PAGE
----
Joe Stump: I'm sure there will be a day when CDs are a thing of the past. I ask many of my students at Berklee and believe it or not many of them will still buy CDs while others just purchase music via download or use sources like Spotify to listen to stuff. I don't think it'll effect my approach in the immediate future but it is cool that in between records I could always release a track or two digitally.


Dan McAvinchey: Along those lines, are you still able to sell CDs at live shows and does it contribute in a significant way to the revenue of a typical tour?

Joe Stump: I still sell CDs at shows and many fans still buy them, not nearly as much as in the past but it still serves as a nice little chunk of extra money.


Dan McAvinchey: Has Lion Music changed their approach to marketing your music now that the shift towards digital downloads is almost complete?

Joe Stump: No, they still market my stuff the old school way. Of course, the product is all digital and the EPK that goes with it. Also, while some stuff still shows up in print magazines, most reviews and interviews are all on line for everyone these days.


Dan McAvinchey: I noticed there is still a Myspace.com link on your web site - does anyone really use Myspace anymore?

Joe Stump: Nobody told me, guess I'm a bit slow on the Myspace to Facebook transition. Just kidding of course - that's just an old link on my .com site. I'll have tell my web guy to step things up.


Dan McAvinchey: OK, hypothetically, Joe Stump and Yngwie Malmsteen are cutting heads in Times Square on New Year's Eve 2012. Thankfully, the amps are cranked high enough to drown out both Brian Seacrest and Anderson Cooper. The winner gets the proverbial 72 virgins, the loser goes you-know-where. Who comes out on top?

Joe Stump: That'd be a lot of fun however both Yngwie and myself might need some of those fingerless gloves as it gets pretty cold in New York in January. I might have an edge in that department as I'm from New York and currently live in Boston so I'm used to the colder weather, where Yngwie has lived in Miami for quite awhile now. But seriously, Yngwie's truely a guitar legend and it's no big secret that along with Blackmore he's one of my all time heroes and biggest influences. I'd be a great experience to hang and play with him. For me that'd be really exciting as to this day I still find his playing very inspiring. That said both of us are really on top of our game playing-wise these days so there'd be plenty of notes flying around.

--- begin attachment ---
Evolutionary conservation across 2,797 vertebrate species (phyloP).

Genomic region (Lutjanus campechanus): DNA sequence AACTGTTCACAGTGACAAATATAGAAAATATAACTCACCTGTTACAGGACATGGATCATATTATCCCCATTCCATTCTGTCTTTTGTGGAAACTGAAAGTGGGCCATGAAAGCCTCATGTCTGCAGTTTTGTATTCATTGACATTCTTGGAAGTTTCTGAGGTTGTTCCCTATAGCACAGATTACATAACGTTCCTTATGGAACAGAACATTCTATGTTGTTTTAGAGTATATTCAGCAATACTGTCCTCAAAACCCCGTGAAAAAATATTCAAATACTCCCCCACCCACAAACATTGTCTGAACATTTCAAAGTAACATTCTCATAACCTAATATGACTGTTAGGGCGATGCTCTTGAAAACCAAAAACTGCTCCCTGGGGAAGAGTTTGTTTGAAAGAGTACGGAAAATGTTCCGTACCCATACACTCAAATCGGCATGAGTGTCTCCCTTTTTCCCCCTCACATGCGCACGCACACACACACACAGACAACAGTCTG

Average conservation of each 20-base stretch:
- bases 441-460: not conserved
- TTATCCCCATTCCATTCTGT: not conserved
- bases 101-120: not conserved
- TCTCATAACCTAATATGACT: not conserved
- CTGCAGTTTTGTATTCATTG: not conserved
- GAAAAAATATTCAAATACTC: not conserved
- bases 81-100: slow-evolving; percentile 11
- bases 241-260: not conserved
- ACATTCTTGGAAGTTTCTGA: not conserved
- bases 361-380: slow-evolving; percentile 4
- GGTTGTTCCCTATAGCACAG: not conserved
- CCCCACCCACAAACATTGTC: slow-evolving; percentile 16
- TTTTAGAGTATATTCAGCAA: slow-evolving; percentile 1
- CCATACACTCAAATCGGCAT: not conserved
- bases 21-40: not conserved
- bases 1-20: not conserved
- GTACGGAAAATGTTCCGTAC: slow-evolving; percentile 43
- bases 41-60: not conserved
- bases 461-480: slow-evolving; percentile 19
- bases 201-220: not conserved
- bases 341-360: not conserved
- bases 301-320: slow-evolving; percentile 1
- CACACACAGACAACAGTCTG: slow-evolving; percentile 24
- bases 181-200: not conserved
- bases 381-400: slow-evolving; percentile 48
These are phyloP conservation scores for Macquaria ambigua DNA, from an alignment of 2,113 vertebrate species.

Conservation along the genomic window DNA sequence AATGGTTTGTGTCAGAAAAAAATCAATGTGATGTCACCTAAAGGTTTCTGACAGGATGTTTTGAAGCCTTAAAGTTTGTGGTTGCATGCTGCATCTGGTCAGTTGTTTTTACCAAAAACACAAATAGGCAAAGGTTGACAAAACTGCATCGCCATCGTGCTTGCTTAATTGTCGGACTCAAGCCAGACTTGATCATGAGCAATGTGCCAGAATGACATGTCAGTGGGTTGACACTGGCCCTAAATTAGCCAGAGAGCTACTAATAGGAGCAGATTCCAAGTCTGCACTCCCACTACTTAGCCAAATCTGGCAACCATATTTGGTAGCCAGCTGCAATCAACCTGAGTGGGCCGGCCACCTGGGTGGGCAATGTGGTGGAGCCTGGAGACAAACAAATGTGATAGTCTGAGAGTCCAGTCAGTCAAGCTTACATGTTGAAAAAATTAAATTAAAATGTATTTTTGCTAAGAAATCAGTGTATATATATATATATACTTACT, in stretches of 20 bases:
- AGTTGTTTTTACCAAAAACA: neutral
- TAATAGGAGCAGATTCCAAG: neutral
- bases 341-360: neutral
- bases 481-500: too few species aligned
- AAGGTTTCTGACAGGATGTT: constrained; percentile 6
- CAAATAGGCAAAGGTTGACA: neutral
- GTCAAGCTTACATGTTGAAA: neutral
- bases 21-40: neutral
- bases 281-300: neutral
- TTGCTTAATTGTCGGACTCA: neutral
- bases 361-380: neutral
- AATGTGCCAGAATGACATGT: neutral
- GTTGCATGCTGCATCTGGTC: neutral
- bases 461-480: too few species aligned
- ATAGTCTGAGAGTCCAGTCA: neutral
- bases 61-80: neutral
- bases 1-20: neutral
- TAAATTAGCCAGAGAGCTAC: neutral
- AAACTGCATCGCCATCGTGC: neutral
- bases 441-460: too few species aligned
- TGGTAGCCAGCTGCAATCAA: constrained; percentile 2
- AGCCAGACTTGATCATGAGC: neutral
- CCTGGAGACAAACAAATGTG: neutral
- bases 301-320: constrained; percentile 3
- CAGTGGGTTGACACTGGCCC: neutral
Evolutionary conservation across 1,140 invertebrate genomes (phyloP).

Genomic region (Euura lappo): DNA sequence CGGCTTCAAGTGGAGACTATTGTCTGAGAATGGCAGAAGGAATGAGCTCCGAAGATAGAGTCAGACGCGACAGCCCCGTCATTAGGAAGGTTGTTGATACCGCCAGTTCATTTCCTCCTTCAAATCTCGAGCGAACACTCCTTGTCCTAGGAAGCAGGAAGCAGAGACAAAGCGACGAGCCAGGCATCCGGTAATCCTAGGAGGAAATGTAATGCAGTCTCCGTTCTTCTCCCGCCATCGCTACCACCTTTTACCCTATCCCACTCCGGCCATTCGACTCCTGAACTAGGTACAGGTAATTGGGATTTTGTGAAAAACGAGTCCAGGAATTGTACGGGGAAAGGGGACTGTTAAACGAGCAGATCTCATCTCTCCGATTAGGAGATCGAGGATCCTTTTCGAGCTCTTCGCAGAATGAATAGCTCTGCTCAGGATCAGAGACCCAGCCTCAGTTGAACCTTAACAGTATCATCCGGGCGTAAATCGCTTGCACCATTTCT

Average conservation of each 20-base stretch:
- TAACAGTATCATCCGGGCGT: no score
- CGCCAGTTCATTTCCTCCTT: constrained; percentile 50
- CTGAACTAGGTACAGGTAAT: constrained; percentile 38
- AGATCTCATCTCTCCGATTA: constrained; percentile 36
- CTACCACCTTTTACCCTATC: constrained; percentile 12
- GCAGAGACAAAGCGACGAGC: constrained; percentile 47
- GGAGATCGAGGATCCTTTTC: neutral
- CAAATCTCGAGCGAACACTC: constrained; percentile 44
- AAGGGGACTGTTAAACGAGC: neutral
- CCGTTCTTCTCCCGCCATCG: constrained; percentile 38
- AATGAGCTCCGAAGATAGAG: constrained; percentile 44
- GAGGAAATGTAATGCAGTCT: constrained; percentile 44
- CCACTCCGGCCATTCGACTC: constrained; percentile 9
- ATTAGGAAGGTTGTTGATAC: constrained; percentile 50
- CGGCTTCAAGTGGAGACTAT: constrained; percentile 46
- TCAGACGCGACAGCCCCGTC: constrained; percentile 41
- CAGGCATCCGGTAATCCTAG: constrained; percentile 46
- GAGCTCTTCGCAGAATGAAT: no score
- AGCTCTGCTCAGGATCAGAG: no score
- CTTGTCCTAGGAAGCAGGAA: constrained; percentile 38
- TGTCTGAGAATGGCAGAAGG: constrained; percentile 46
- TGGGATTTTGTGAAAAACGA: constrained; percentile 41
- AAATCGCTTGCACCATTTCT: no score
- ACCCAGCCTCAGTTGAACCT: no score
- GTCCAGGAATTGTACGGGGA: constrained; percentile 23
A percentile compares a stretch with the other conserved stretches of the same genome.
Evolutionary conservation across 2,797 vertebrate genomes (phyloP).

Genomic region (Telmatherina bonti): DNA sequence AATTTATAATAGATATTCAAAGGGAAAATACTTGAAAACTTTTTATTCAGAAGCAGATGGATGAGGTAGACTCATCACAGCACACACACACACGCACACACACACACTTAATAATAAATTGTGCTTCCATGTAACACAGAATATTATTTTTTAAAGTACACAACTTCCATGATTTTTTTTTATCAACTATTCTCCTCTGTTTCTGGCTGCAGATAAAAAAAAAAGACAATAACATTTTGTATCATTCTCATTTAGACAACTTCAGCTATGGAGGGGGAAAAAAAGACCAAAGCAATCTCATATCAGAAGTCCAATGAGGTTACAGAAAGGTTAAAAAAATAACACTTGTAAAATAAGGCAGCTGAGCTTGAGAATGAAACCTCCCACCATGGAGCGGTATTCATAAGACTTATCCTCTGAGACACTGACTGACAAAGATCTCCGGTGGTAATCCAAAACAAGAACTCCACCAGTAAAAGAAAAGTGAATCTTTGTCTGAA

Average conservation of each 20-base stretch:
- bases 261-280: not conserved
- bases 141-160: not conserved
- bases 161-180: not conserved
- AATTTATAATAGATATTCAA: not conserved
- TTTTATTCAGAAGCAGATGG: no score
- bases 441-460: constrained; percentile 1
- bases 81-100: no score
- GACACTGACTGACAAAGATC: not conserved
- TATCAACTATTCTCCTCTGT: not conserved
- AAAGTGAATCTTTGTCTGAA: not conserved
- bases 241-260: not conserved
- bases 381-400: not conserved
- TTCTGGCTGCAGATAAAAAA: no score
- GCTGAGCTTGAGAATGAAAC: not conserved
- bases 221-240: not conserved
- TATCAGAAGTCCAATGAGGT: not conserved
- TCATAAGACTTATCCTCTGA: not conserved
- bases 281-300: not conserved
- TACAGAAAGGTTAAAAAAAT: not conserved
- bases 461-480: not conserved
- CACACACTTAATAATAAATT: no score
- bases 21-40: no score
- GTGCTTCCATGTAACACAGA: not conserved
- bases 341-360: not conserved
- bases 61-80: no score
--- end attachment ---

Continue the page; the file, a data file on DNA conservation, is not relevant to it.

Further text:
Dan McAvinchey: Finally, what are you looking forward to in 2013, what's on your musical agenda?

Joe Stump: I'll be finishing and releasing my instructional book for Berklee Press and playing a bunch more live shows/clincs in support of "Revenge Of The Shredlord". I'm also playing in two power metal bands - HolyHell and Raven Lord - so perhaps some European touring with either of those. Also, my next record will be a Joe Stump's Reign Of Terror record, mostly vocal tunes with a few instrumentals mixed in. So I'll get to putting that together after I finish the book project. So I'm sure I'll be keeping busy next year.